I happen to disagree. As a former member of Libertarians for Life I happen to believe that life begins at conception, and that destroying said life is akin to murder. Yes, I am well aware that most of our medical knowledge having to do with hypothermia comes from Nazi experimentation. Ethically, I am a Kantian, not Utilitarian. The ends do not justify the means.

Further, the author severely discounts, or ignores that those very same stem cells can be harvested from umbilical cord blood without killing any life form that could become a human being. Other stem cells taken from adults have actually led to more breakthroughs than embryonic cell studies have in any case.

I truly expect better argumentation from a top of the line Libertarian think tank, not to even mention an Objectivist one.

Hating WalMart

August 24, 2006

“Imagine a private group that pays billions in taxes, creates millions of jobs and sells things at ultra-low prices. Too good to be true? It’s called Wal-Mart—and Democrats, for some reason, want to kill it off… This is all part of a recent trend among Democratic politicians using Wal-Mart as a foil to ingratiate themselves with middle-class voters. This may be good politics. We don’t know. But those who participate in such Wal-Mart-bashing reveal themselves to be economic illiterates of the most dangerous sort… A study by economic consultant Global Insight found that, from 1985 to 2004, Wal-Mart slashed food-at-home prices by 9.1%, goods prices by 4.2% and overall consumer prices by 3.1%. If those cuts don’t sound huge, consider that, all told, they saved mostly poor and middle-class consumers $263 billion—or $895 per person and $2,329 per household. By now, of course, it’s become obvious that Democrats aren’t so much anti-Wal-Mart as they are pro-organized labor… Yet despite unions’ widely disseminated claims, the wages that Wal-Mart pays its employees are competitive. In 2004, Global Insight found that the average wage nationwide for jobs equivalent to Wal-Mart’s was $8.46 an hour. Wal-Mart paid $9.17. Put bluntly, the war against Wal-Mart Stores is a war against the poor, and it’s shocking to watch a major political party carry it out… A Zogby Poll…found that 85% of frequent Wal-Mart shoppers pulled the lever for President Bush in 2004, and that 88% of people who never shop there voted for John Kerry. Maybe the split in this country isn’t so much red state versus blue, but Wal-Mart vs. non-Wal-Mart. And since 20% of Americans are Wal-Mart shoppers, Democrats might think twice before alienating them any more than they have so far.” —Investor’s Business Daily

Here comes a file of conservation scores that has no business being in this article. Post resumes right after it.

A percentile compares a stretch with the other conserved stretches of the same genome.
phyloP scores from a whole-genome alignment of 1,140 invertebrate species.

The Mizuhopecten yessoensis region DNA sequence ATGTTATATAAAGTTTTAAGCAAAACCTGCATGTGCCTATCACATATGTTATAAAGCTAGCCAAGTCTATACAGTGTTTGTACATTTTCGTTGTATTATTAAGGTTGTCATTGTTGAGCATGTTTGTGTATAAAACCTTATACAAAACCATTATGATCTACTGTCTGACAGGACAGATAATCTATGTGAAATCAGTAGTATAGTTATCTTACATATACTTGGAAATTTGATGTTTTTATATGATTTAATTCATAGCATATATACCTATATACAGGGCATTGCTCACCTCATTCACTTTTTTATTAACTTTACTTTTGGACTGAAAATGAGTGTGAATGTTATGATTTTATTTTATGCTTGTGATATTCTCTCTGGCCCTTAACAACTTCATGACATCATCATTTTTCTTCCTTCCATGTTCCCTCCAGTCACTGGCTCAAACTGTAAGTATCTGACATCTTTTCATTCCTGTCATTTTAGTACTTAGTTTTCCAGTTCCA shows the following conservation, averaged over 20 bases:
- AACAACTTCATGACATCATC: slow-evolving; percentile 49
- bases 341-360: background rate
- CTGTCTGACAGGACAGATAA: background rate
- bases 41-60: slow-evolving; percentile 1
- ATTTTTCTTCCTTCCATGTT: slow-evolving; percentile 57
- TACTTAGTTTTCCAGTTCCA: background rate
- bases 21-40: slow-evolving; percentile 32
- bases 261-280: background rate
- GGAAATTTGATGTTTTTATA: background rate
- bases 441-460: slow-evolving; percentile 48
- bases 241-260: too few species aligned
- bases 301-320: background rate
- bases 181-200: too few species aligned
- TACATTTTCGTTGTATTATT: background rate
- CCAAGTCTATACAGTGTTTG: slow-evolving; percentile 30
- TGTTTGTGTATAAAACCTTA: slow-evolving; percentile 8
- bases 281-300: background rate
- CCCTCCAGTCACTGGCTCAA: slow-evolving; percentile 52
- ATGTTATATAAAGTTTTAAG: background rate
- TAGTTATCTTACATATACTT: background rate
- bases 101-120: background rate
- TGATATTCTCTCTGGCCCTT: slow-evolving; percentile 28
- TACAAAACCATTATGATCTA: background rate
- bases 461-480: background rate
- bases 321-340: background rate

Wal-Mart haters are patently anti Free Markets. Free markets result in liberty and freedom. Communism/Socialism results in social oppression including putting a clamp on free markets. Someday perhaps the masses will understand this fact. Since looking at history is not apparently up to the task, I will not be holding my breath for it to happen.

Gun Sales Rise as Crime and Accident Rates Fall

August 24, 2006

Yellow Ribbons, tattered flags…

August 22, 2006

Legion post in Craig takes heroic name

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CRAIG – Each morning her husband spent in Iraq, Sherri Lawton walked out to the fence on the family ranch in Hayden and placed a miniature American flag on a fence post – one flag for every day Mark Lawton was gone.The day she learned about the ambush that killed him, she went out and took down the tiny flag – at first, she had thought there was no reason to continue. Then she realized she couldn’t stop.